At the closing of the meeting we had one big dysfunctional family portrait photograph, which is basically a ‘spot the two foreigners in our group’ game disguised an as official record keeping document. We then all went out to lunch in the countryside and I became intoxicated with the leaders on Baijiu, which for those who are new to this liquid, if you think of a hybrid devil child between paint thinner and battery acid, you’re getting close.

 

For those who know me, I am obsessed with time. I do not enjoy being late, and I do not enjoy it being wasted on tedious bullshit face-making spectacle circuses like Chinese meetings.

 

Next time, I’m calling in sick.

 

 

 

 

E.

 

 

 

 

Leave your nationalism at home.

This is my second year living in China, and also my second year of living somewhere I do not traditionally call ‘home’ but still regard it as one. In these years I’ve met wonderful people from all different countries. My tongue feels well navigated in the thoughts of the North, South, East, and West of this planet’s inhabitants. But there is still one annoying attitude that keeps poisoning social interactions.

 

Nationalism.

 

Recently I was at a bar in Shijiazhuang, with many expats clustered toward the back end. The alcohol paralleled the flow of conversations. Social lubrication is necessary when you are in a foreign land, because the global platform is rough and dangerous to navigate. Generally everyone was well behaved and discussed the menial drivel of Shijiazhuang pollution and ‘hey what do you do here?’ Later in the night a giant hunt commences amongst the expats to see who is DTF (I mean, if you want it, you can’t really be too fussy in China). It’s usually all well and good fun.

 

Then the wee hours of the night beckon a darker mood. The conversation started with defining the word ‘ignorant’ and ended with the same old ‘America/England/New Zealand/insertothercountryhere is the greatest, and fuck the rest of you’ chant.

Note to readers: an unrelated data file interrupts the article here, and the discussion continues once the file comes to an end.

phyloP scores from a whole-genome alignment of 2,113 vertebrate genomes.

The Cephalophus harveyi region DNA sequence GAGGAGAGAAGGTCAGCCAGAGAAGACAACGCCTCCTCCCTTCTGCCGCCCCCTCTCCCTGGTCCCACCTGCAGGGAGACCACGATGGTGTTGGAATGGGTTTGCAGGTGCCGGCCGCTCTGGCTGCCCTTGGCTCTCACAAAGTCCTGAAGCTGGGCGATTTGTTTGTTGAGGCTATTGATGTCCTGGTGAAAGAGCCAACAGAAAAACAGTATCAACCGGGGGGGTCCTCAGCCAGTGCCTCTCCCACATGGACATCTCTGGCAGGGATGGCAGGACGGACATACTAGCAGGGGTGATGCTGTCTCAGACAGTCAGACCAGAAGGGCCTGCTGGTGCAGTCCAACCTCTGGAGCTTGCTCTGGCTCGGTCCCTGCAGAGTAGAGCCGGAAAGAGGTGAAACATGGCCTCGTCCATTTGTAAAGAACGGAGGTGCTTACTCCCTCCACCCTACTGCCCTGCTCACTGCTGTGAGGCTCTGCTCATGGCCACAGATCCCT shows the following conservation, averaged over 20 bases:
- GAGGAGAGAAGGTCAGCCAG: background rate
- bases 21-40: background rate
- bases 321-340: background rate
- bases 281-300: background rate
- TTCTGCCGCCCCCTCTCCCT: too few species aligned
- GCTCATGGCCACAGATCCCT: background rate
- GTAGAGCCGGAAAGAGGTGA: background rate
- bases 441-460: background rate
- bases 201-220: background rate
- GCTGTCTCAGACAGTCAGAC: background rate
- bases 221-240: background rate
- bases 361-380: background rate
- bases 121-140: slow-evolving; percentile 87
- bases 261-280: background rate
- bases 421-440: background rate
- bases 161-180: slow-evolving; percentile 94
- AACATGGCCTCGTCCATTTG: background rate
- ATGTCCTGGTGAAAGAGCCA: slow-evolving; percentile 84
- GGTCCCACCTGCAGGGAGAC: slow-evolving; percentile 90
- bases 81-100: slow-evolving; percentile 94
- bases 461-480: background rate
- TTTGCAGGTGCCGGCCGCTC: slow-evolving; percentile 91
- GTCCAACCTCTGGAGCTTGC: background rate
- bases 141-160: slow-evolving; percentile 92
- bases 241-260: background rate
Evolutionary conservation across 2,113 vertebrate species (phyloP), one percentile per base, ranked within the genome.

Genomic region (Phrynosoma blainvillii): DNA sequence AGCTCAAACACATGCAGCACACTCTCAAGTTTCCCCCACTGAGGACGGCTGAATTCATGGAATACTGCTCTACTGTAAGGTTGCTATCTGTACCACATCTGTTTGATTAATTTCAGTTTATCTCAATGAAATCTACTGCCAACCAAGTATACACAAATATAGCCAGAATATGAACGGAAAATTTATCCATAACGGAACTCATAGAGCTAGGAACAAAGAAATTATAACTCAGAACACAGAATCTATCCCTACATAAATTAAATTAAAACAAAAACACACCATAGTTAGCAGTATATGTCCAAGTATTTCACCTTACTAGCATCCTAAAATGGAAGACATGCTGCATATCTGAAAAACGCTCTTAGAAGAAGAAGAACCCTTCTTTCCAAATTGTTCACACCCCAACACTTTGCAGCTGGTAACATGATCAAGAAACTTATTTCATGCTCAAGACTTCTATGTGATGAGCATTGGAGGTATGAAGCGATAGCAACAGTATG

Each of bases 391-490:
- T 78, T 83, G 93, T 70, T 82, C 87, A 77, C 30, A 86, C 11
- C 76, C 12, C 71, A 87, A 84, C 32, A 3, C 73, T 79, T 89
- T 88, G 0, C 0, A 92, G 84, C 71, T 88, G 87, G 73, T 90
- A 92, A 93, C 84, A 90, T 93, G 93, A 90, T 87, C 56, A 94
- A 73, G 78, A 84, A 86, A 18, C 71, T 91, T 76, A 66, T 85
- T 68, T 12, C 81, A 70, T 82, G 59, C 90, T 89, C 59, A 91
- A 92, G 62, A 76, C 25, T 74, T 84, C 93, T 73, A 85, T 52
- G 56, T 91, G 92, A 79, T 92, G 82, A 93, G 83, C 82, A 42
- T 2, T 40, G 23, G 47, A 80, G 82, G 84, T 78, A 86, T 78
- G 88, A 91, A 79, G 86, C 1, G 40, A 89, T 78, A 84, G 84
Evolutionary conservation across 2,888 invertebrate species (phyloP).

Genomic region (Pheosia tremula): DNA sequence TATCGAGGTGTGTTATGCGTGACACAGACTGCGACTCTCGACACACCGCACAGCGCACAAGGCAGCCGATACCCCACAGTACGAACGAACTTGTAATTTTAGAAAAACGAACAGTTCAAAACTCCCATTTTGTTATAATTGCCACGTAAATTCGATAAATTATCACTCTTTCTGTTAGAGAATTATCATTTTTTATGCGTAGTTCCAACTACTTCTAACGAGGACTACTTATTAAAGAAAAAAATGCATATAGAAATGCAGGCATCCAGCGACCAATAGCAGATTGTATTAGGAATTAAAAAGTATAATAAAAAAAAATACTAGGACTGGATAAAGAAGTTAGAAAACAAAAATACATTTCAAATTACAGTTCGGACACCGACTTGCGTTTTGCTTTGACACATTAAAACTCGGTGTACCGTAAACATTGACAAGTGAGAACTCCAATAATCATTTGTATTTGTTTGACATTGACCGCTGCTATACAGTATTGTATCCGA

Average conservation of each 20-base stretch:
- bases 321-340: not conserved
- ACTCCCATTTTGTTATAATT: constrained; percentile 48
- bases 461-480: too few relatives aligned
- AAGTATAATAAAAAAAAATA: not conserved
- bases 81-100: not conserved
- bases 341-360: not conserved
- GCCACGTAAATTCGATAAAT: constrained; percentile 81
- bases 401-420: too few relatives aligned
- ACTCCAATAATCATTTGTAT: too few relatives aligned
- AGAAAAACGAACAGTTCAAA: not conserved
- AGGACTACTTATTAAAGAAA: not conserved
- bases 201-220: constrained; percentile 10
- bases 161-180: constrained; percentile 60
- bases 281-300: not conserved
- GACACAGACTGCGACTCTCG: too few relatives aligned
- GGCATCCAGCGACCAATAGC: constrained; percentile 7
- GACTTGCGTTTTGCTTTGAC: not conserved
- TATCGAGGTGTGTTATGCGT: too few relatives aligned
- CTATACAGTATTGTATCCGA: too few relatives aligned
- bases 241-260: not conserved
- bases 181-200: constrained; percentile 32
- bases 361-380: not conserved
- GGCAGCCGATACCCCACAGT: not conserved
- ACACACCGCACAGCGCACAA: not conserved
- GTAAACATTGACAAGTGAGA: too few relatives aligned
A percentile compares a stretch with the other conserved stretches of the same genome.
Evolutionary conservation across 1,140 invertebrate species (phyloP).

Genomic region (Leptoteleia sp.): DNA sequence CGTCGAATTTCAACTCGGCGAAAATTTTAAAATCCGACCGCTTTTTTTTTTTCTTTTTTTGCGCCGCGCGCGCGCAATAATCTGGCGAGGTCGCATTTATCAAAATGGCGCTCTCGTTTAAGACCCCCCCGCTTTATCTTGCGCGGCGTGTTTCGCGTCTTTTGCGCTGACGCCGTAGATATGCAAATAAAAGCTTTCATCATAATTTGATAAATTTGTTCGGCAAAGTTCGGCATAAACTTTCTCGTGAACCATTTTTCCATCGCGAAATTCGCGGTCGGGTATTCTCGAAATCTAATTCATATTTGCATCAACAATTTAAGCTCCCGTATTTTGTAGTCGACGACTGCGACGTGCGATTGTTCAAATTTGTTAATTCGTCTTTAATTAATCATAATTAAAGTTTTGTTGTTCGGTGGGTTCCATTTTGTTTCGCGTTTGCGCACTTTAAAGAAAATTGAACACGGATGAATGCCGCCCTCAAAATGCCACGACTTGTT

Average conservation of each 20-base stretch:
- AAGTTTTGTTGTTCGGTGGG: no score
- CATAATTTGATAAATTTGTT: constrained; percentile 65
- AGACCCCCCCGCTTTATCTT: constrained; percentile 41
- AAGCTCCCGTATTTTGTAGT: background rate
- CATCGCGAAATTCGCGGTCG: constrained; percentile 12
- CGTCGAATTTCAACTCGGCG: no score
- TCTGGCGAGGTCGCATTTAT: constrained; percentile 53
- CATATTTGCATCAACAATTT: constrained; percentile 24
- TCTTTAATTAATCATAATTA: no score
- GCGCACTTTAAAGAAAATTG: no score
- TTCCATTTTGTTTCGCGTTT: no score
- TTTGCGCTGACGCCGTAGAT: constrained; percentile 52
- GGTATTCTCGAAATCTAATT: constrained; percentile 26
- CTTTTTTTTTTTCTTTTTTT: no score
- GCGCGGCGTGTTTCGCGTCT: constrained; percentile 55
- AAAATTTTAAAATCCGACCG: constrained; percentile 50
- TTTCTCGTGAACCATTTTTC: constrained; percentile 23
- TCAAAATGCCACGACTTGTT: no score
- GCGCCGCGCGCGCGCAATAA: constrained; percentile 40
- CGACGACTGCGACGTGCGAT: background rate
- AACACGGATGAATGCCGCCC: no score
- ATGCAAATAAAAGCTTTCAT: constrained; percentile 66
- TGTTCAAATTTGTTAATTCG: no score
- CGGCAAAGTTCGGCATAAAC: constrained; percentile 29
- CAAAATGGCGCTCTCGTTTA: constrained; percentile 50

I have seen the same argument happen countless times. In bars, clubs, house parties, coffee dates, picnics, work, play, any time of the day. It’s the same old hash of my country is better than yours because I love it so.

 

If this is how you think, then you’re an asshat.

 

Nationalism reflects the sheer dumb luck that you were born into one ridiculously tiny part of the planet, next to people who share a similar accent as you will inherit.

 

It is the essence of geography and nothing more.

 

The winning side is not who has the bigger gun, or who has the most money, or who cares most about the environment, or who genuinely feels for humanity, or who has the better life.

 

The winning side is one who can communicate ideas and emotions without calling into question the place in which others traditionally call ‘home’.

 

We are all raised upon dirt, don’t drag the power of your words through it.

 

 

 

 

E.

 

 

 

 

 

 

The Killers.

I failed seeing The Killers twice back home, and thought I’d missed the opportunity forever. About a week ago, as Lisa and I were hunting out Indian food in the maze that is Beijing City, Lisa spied a small advertisement saying The Killers were playing on National Day (October 1st).

 

Third times the charm, right?

 

Instantly we planned out how we were going to travel during what happens to be China’s busiest week of the year (whoever decided The Killers were to play on the most important day, you fool). More travel plans were added and taken away, and at one stage it looked like we might have missed our ticket purchasing chances, but with three days to go we secured some middle-class tickets and were in with a grin and off to see those magical boys. The night of the 1st we navigated the Metro and headed towards Wukesong, and the Beijing Mastercard Stadium. The Metro is always a hit-and-miss insofar as judging how busy it’s going to be. We made it out of our final destination with ten minutes to spare, and after copious ticket and bag checks we entered the stadium to the unfortunate closing bars of Mr. Brightside. China is the only country I know who start their concerts on time (this we should have realised, as everything in China is countable down to the last minute).

 

The Killers are absolutely, undeniably, beautiful. Brandon Flowers spoke some cute, yet recognisable, greetings in Mandarin to which the crowd exploded. He also mentioned their eclectic dress sense was due to a market they visited (still fabulous in your cut off freedom star shirt there Mr. Flowers). They played a full 90-minute set filled with most of their successful back catalogue top hits, and left the crowd (including myself) filled with that rare happiness you feel when you experience a band who sound exactly as they do on album.